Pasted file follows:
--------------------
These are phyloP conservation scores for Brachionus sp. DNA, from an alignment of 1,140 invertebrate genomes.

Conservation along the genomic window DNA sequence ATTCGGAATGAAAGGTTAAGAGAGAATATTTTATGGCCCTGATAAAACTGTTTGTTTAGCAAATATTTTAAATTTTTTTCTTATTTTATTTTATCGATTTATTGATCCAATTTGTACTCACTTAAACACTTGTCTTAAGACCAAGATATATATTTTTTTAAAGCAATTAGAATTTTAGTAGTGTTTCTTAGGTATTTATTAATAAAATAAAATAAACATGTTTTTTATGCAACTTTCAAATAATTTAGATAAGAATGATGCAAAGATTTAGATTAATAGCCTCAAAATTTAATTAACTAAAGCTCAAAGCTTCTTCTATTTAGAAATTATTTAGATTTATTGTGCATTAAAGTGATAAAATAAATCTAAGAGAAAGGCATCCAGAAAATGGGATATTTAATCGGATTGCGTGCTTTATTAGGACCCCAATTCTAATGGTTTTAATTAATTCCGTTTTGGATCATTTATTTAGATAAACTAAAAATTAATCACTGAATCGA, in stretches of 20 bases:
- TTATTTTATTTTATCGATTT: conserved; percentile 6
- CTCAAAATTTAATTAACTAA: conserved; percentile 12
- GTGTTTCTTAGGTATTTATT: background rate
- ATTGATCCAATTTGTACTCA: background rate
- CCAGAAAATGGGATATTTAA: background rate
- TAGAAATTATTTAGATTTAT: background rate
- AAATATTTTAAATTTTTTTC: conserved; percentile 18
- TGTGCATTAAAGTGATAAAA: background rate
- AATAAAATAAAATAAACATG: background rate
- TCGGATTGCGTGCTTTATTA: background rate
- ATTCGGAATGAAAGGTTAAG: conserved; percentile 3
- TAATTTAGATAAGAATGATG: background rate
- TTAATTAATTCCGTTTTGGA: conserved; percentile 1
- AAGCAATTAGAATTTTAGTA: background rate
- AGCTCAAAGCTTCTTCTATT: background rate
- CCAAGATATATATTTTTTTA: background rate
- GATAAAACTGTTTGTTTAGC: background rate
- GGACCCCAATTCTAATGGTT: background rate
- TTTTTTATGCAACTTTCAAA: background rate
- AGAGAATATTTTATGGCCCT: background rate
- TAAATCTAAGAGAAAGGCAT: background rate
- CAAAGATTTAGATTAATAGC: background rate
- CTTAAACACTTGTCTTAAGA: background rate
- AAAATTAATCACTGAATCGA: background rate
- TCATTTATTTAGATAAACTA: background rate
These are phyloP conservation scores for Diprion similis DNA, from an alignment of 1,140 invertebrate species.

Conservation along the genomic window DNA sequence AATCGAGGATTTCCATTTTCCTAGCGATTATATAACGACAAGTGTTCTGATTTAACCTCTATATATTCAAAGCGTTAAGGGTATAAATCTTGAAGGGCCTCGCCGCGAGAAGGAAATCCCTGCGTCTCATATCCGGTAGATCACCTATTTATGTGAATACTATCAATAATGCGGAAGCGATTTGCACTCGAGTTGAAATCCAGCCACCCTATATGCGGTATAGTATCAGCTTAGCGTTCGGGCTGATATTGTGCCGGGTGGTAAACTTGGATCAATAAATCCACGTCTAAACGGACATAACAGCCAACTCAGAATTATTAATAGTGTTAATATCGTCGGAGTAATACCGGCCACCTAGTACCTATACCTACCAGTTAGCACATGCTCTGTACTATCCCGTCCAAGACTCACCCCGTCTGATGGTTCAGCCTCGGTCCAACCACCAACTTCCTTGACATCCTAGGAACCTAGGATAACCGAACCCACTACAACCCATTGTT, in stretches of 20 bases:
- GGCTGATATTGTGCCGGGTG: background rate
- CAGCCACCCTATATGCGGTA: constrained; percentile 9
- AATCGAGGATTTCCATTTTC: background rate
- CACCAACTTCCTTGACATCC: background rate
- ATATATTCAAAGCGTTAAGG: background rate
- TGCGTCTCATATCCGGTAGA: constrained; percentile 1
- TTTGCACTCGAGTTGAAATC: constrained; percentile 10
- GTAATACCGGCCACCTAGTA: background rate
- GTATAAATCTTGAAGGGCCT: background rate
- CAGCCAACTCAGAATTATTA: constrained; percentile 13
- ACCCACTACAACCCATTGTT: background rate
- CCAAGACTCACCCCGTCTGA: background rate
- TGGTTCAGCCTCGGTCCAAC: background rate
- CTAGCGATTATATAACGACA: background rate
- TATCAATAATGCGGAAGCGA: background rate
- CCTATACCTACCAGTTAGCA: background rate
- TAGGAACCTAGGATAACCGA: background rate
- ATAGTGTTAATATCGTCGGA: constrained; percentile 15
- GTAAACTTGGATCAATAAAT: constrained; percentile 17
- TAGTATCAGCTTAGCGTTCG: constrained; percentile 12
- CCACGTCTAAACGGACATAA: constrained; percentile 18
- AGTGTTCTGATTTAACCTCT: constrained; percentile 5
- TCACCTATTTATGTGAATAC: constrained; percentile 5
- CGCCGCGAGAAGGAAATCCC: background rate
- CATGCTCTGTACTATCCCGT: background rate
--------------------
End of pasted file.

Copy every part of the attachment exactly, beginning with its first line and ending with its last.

These are phyloP conservation scores for Brachionus sp. DNA, from an alignment of 1,140 invertebrate genomes.

Conservation along the genomic window DNA sequence ATTCGGAATGAAAGGTTAAGAGAGAATATTTTATGGCCCTGATAAAACTGTTTGTTTAGCAAATATTTTAAATTTTTTTCTTATTTTATTTTATCGATTTATTGATCCAATTTGTACTCACTTAAACACTTGTCTTAAGACCAAGATATATATTTTTTTAAAGCAATTAGAATTTTAGTAGTGTTTCTTAGGTATTTATTAATAAAATAAAATAAACATGTTTTTTATGCAACTTTCAAATAATTTAGATAAGAATGATGCAAAGATTTAGATTAATAGCCTCAAAATTTAATTAACTAAAGCTCAAAGCTTCTTCTATTTAGAAATTATTTAGATTTATTGTGCATTAAAGTGATAAAATAAATCTAAGAGAAAGGCATCCAGAAAATGGGATATTTAATCGGATTGCGTGCTTTATTAGGACCCCAATTCTAATGGTTTTAATTAATTCCGTTTTGGATCATTTATTTAGATAAACTAAAAATTAATCACTGAATCGA, in stretches of 20 bases:
- TTATTTTATTTTATCGATTT: conserved; percentile 6
- CTCAAAATTTAATTAACTAA: conserved; percentile 12
- GTGTTTCTTAGGTATTTATT: background rate
- ATTGATCCAATTTGTACTCA: background rate
- CCAGAAAATGGGATATTTAA: background rate
- TAGAAATTATTTAGATTTAT: background rate
- AAATATTTTAAATTTTTTTC: conserved; percentile 18
- TGTGCATTAAAGTGATAAAA: background rate
- AATAAAATAAAATAAACATG: background rate
- TCGGATTGCGTGCTTTATTA: background rate
- ATTCGGAATGAAAGGTTAAG: conserved; percentile 3
- TAATTTAGATAAGAATGATG: background rate
- TTAATTAATTCCGTTTTGGA: conserved; percentile 1
- AAGCAATTAGAATTTTAGTA: background rate
- AGCTCAAAGCTTCTTCTATT: background rate
- CCAAGATATATATTTTTTTA: background rate
- GATAAAACTGTTTGTTTAGC: background rate
- GGACCCCAATTCTAATGGTT: background rate
- TTTTTTATGCAACTTTCAAA: background rate
- AGAGAATATTTTATGGCCCT: background rate
- TAAATCTAAGAGAAAGGCAT: background rate
- CAAAGATTTAGATTAATAGC: background rate
- CTTAAACACTTGTCTTAAGA: background rate
- AAAATTAATCACTGAATCGA: background rate
- TCATTTATTTAGATAAACTA: background rate
These are phyloP conservation scores for Diprion similis DNA, from an alignment of 1,140 invertebrate species.

Conservation along the genomic window DNA sequence AATCGAGGATTTCCATTTTCCTAGCGATTATATAACGACAAGTGTTCTGATTTAACCTCTATATATTCAAAGCGTTAAGGGTATAAATCTTGAAGGGCCTCGCCGCGAGAAGGAAATCCCTGCGTCTCATATCCGGTAGATCACCTATTTATGTGAATACTATCAATAATGCGGAAGCGATTTGCACTCGAGTTGAAATCCAGCCACCCTATATGCGGTATAGTATCAGCTTAGCGTTCGGGCTGATATTGTGCCGGGTGGTAAACTTGGATCAATAAATCCACGTCTAAACGGACATAACAGCCAACTCAGAATTATTAATAGTGTTAATATCGTCGGAGTAATACCGGCCACCTAGTACCTATACCTACCAGTTAGCACATGCTCTGTACTATCCCGTCCAAGACTCACCCCGTCTGATGGTTCAGCCTCGGTCCAACCACCAACTTCCTTGACATCCTAGGAACCTAGGATAACCGAACCCACTACAACCCATTGTT, in stretches of 20 bases:
- GGCTGATATTGTGCCGGGTG: background rate
- CAGCCACCCTATATGCGGTA: constrained; percentile 9
- AATCGAGGATTTCCATTTTC: background rate
- CACCAACTTCCTTGACATCC: background rate
- ATATATTCAAAGCGTTAAGG: background rate
- TGCGTCTCATATCCGGTAGA: constrained; percentile 1
- TTTGCACTCGAGTTGAAATC: constrained; percentile 10
- GTAATACCGGCCACCTAGTA: background rate
- GTATAAATCTTGAAGGGCCT: background rate
- CAGCCAACTCAGAATTATTA: constrained; percentile 13
- ACCCACTACAACCCATTGTT: background rate
- CCAAGACTCACCCCGTCTGA: background rate
- TGGTTCAGCCTCGGTCCAAC: background rate
- CTAGCGATTATATAACGACA: background rate
- TATCAATAATGCGGAAGCGA: background rate
- CCTATACCTACCAGTTAGCA: background rate
- TAGGAACCTAGGATAACCGA: background rate
- ATAGTGTTAATATCGTCGGA: constrained; percentile 15
- GTAAACTTGGATCAATAAAT: constrained; percentile 17
- TAGTATCAGCTTAGCGTTCG: constrained; percentile 12
- CCACGTCTAAACGGACATAA: constrained; percentile 18
- AGTGTTCTGATTTAACCTCT: constrained; percentile 5
- TCACCTATTTATGTGAATAC: constrained; percentile 5
- CGCCGCGAGAAGGAAATCCC: background rate
- CATGCTCTGTACTATCCCGT: background rate